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Old 08-08-2012, 02:40   #1
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Production Boat Offshore - Summary ?

Hi everyone! My 1st post here but I have been an avid reader and parasitic information sponge for some time... Thank you all for your generous sharing of extensive and sometimes dearly bought knowledge!

In the hope of (a) giving a little back and (b) in the hope of a critique of my choices I am now posting...

My wife and I decided some time ago to sell up and go cruising. We both have some limited sailing experience. Our plan is to sail from the UK early 2013 down to the Med for a season and then hopefully with some more experience join the ARC 2013 and begin an open ended circumnavigation.

My biggest decision has been boat choice and I have chewed over it for ever. I have finally decided on a 42 to 46 ft proddy boat. Probably a Beneteau Oceanis 46. My reasons thus.....

1. Cost! Having around 150,000 GBP to play with will buy me a very clean, well cared for nearly new proddy boat we can almost climb aboard and sail. As much as I am not a mechanical nincompoop, I do not have the specific skill set, time or inclination to buy a 10 yr old+ custom boat and update, renew, refresh the systems aboard. I could if needed go considerably higher with my purchase budget... BUT - This would probably shorten our cruising schedule and as much as I appreciate the difference in depreciation rates between proddy and custom craft, as I see it my absolute maximum loss is 150,000 whereas should I buy a boat costing twice this, the write off could equally be greater.
2. Comfort. Although we plan some blue water crossings 95% of our time will be coastal. The space and comfort offered by modern proddy boats wins hands down in this part of its use.
3. Offshore use. Should we be planning off season crossings or high / low lattitude sailing I would choose differently. Because we, like 95% of leisure cruisers, will have the choice of when to cruise and where, we sincerely hope to avoid survival type weather. I judge that a well found proddy boat with competant crew should be seaworthy enough to take care of us where we are heading.
4. Speed. In conjunction with the above, one of the safest ways I know of to avoid heavy weather is to be somewhere else. Anyone who knocks the performance and "sailability" of modern boats has obviously never been on one...
5. Style... This is of course entirely subjective but I love the clean sleek style of the modern proddy boats. I have to say that I think the modern Bavarias have gone too far but the Benes, especially the 2006 - 2010 models really "float my boat".... This matters! You all know what I mean here.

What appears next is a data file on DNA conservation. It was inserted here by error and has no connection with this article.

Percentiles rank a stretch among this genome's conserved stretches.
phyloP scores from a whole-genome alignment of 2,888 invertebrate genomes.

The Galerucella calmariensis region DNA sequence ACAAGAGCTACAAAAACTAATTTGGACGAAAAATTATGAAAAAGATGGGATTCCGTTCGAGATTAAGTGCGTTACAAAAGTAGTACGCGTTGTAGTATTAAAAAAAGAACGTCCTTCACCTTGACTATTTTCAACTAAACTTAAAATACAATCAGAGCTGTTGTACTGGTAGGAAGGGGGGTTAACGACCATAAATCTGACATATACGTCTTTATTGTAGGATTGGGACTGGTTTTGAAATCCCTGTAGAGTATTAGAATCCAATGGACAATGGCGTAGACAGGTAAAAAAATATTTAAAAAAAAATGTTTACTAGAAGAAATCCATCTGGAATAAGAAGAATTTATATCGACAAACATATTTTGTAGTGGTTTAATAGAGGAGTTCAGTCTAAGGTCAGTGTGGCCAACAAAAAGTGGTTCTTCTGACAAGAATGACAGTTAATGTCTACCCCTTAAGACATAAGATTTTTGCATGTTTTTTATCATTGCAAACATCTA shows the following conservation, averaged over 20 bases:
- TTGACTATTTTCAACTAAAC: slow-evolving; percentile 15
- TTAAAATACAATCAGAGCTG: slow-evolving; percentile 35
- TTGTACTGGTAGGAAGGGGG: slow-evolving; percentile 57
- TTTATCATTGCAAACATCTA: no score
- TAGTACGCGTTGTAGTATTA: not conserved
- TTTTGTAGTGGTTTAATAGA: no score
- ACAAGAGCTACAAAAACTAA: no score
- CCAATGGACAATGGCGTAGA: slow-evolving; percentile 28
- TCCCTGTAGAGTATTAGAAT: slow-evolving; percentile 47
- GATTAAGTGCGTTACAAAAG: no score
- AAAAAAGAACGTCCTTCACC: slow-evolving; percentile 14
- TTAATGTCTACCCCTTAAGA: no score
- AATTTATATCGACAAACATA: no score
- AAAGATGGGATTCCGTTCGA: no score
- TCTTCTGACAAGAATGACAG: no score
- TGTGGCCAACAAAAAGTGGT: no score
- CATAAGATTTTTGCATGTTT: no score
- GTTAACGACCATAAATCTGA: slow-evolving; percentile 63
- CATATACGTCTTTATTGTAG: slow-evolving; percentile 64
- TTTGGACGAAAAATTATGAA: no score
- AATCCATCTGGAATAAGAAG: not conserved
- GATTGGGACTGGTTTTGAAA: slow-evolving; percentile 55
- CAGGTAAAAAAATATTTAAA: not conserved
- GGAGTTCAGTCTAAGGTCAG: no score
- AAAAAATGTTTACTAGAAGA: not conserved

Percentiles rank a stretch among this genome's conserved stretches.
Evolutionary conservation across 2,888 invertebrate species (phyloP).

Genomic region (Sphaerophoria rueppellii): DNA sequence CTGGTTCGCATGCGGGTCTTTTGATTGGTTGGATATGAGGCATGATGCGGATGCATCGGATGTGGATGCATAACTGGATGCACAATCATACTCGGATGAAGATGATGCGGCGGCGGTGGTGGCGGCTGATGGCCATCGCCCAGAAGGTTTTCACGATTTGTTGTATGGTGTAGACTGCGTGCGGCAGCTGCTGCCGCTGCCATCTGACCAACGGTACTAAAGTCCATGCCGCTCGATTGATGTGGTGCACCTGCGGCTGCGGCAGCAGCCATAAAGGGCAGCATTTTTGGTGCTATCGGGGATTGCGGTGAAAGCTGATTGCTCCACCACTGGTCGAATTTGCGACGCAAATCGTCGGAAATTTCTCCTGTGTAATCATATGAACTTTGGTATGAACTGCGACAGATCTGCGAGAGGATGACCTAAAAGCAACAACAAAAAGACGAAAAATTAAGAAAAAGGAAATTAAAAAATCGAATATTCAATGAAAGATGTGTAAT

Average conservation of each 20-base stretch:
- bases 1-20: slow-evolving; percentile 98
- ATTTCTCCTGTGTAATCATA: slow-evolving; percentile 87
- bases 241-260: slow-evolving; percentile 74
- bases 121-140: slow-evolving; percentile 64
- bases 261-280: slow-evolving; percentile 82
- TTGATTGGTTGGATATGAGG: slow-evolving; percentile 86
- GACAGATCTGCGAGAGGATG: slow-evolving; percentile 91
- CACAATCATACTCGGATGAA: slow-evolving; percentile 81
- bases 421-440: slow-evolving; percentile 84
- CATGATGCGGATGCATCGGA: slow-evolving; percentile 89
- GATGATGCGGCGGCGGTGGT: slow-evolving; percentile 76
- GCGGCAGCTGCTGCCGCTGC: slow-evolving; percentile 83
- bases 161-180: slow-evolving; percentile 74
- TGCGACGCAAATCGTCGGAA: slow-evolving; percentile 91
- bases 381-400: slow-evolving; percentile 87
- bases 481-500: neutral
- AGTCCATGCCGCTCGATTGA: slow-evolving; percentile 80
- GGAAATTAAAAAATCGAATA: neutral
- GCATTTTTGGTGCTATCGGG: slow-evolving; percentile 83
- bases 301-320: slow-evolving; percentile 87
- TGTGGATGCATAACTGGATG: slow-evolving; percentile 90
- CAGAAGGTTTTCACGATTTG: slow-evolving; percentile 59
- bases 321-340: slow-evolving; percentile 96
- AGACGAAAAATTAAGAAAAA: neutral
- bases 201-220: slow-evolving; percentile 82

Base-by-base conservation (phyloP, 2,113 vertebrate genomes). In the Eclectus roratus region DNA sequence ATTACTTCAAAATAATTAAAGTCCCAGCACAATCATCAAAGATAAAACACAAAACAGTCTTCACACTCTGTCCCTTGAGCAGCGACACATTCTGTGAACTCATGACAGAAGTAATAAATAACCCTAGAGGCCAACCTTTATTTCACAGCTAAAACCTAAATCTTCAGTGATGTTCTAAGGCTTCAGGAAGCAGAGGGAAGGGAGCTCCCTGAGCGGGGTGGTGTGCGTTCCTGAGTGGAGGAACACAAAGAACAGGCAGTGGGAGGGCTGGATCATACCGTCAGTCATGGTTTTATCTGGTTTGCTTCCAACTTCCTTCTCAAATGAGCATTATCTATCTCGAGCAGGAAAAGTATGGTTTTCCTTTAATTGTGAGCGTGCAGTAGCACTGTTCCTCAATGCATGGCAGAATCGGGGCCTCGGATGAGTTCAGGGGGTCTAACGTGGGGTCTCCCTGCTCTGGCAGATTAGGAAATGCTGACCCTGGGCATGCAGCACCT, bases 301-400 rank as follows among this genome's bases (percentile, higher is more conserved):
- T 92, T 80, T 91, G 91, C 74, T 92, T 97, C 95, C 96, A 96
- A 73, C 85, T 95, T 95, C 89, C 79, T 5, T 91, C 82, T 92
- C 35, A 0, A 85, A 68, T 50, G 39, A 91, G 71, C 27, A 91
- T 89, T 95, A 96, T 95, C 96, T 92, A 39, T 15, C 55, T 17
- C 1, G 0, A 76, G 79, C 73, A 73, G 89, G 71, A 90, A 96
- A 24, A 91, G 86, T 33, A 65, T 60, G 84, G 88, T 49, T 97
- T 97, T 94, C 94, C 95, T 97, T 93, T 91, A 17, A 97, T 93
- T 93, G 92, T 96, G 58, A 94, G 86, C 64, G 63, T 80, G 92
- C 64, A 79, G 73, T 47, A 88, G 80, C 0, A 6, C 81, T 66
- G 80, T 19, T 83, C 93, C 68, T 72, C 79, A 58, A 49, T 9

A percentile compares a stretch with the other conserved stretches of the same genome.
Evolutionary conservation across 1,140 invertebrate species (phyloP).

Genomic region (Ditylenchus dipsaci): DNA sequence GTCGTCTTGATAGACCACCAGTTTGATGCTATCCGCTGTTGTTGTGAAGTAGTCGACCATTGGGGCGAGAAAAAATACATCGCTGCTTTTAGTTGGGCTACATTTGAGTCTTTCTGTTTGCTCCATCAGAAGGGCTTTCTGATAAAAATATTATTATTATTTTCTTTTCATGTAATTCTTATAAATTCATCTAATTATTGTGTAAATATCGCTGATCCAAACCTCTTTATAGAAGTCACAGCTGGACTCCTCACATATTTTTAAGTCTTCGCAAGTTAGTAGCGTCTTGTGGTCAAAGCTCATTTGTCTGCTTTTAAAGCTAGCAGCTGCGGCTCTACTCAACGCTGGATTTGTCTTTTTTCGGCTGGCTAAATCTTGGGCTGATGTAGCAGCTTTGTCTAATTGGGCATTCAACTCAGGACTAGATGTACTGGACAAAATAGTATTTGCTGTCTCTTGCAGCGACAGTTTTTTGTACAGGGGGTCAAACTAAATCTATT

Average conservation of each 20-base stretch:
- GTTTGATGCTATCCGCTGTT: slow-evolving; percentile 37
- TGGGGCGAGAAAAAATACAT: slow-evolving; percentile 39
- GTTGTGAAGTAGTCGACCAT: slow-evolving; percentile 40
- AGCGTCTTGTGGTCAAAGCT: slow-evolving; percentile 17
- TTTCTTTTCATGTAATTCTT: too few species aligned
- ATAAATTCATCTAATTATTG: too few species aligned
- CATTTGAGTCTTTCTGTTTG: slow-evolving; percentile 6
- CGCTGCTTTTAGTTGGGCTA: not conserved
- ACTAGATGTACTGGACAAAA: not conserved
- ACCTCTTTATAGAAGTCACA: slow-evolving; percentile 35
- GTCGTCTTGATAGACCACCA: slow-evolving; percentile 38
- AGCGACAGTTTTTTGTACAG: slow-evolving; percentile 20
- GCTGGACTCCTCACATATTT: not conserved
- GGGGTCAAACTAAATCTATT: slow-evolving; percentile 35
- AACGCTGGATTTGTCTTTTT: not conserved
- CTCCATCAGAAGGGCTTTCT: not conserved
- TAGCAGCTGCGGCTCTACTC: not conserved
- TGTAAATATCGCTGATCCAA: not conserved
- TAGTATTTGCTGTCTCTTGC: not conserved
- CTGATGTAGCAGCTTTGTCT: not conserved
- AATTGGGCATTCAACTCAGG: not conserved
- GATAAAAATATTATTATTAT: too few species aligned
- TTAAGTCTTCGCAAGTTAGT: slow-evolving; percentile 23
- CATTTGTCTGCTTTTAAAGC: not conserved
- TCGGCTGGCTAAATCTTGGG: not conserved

Of course, I also recognise the compromises this decision means. The main one in my view is a slightly less comfortable motion in heavier seas than a custom boat. Additionally, less tankage is an issue but not insurmountable. I see the storage space issue as irrelevant as the size of boat I am looking at will have room and to spare for the two of us. If there are any issues with rigging, chain plates, anchor systems etc that need beefing up I will need to address these but I do not forsee this as a likely issue for our use. If I feel otherwise once we have some miles under our belt I will address this prior to ARC.

I personally feel that hitting a dock wall / container / rocky lee shore in anything other than a Royal Navy frigate is going to result in significant damage to any craft. This is a factor of competance of the crew and a blessing from the "lady"... If I felt I could not avoid at least 2 of those 3 by seamanship I would go back to the estuary and sail a dingy.

I hope someone will bother to read all this... Please critiqe as you see fit! I sure dont know every damn thing!!! Thats about all I am sure of !

Again, many thanks for the enjoyable threads that have kept me glued!

Mark
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Old 08-08-2012, 03:24   #2
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Re: Production Boat Offshore - Summary?

Hi Mark, and welcome with your first post.

I just bought a Jeanneau 40.3 Sun Fast which is going to be our circumnavigator. And I bought this boat for much the same reasons as you are expounding.

1- The Sun fast has a mast in Keel - makes for a much stronger boat if you get caught in heavy weather.
2- Most times it will be my wife and I and a 40-45 foot boat is probably the biggest size we can safely handle
3 - comfort, comfort comfort we like comfort
4 affordable - ours is from 2006, so well cared for it is as new and cost us 115 euros.